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5th Sept 2017 Nevada crash

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posted on Sep, 20 2017 @ 06:59 AM
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a reply to: EartOccupant

It would eventually get out, but they'd want to try to keep it quiet as long as possible. It could damage the relationship of the nation that sold it to us with Russia.

There's some follow up and tracking of airframes for maintenance purposes, but it's almost all in the owning nation's hands after delivery.




posted on Sep, 20 2017 @ 06:46 PM
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originally posted by: Melbourne_Militia
I heard, thou not confirmed, that it was "Maverick" recreating the infamous "Bird" scene on the production of Top Gun 2, with the Sukhoi Su-27 when something went wrong.....no details have been released because of confidentiality clauses with the filming of the movie......


The Sukhoi 27 in top gun was not a Sukhoi at all. It was a civilian Northrup T-38, owned by Thornton Aircraft.



posted on Sep, 21 2017 @ 11:21 PM
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I have a new theory and I think this solves a few issues.

We know that previous declassified aggressor programs that flew foreign military aircraft were typically under the command of Tactical Air Command (TAC) or what is now Air Combat Command (ACC). These were aimed at pilot training. Whilst the pilot in question would probably be an asset on any assignment, we know he previously flew for Air Force Material Command (AFMC), was a test pilot, and the aircraft that crashed was owned by AFMC. Note that previous foreign material exploitation (FME) programs were run by the predecessor to AFMC, Air Force Systems Command (AFSC). These include programs like Have Donut, which were not necessarily aimed at training but rather, learning as much about the aircraft from a technical standpoint as possible, questions as such: How did it fly? Under which conditions is it most vulnerable to A2A missiles or other sensor? This might involve flying the aircraft in specific tests under a specific flight profile.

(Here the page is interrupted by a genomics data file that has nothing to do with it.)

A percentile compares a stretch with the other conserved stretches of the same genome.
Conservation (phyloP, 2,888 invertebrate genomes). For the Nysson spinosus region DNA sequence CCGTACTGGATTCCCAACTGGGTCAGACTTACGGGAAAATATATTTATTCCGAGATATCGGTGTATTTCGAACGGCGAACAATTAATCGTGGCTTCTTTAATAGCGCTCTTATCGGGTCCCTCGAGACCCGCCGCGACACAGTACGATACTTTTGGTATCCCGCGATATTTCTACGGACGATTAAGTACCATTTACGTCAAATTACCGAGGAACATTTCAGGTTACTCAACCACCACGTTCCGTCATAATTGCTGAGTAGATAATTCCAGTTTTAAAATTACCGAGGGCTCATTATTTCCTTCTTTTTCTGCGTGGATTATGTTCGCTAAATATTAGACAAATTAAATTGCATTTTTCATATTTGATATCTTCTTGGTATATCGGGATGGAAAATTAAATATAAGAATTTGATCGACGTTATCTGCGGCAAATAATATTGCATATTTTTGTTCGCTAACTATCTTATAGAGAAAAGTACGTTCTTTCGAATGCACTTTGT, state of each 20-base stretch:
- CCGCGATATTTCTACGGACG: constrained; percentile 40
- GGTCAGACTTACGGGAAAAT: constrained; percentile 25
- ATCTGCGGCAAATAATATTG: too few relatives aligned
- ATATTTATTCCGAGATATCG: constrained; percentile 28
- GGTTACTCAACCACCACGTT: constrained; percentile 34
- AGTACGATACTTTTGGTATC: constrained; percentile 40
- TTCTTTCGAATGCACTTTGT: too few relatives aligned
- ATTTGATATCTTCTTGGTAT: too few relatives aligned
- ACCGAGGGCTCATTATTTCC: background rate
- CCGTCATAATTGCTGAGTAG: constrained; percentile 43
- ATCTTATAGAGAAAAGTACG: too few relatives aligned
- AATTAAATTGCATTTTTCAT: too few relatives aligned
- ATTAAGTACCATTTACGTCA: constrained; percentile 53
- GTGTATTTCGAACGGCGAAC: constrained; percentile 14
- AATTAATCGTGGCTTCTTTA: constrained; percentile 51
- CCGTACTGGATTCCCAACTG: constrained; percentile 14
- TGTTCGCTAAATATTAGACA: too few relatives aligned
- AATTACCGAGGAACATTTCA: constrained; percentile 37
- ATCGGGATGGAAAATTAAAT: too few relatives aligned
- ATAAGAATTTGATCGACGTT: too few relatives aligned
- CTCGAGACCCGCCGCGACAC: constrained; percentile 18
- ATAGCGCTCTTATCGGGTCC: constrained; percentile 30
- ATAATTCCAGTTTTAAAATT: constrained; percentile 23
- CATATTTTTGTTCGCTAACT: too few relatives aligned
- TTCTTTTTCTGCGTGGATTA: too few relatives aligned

As an example, there is a term used with modern avionics that may be particularly relevant. Non Cooperative Target Recognition (NCTR). Or in other words, the ability of the avionics (or even the pilot) to identify aircraft if they do not have IFF. This can be done via imaging in various spectrums such as infrared or radar. Testing would probably be best conducted on a fully militarized aircraft that can use its radar, even having the radar removed will affect the aircrafts RCS. The testing could be conducted to ensure that non cooperative targets can be identified from Beyond Visual Range (BVR) ranges. I would also suspect that such work also would involve the US intelligence community and the need to get the foreign aircraft of many different kinds from different nations, far more secret than some foreign aggressor aircraft such as the ex-Ukrainian Su-27's.

This could also explain why a AFMC F-35 was flying near the range previously on that day, although it could be a coincidence. This seems to fit with the AFMC aircraft crashing, and why a test pilot was flying a foreign aircraft. This may be what the program is aimed at doing, not being an aggressor squadron.


Mission data files, which comprise MDLs, are essential to
enable F-35 mission systems to function properly. Block 3F
upgrades to the U.S. Reprogramming Laboratory (USRL) –
where mission data files are developed, tested and validated
for operational use – are late to meet the needs for Block
3F production aircraft and IOT&E. These upgrades to the
Block 3F configuration, including the associated mission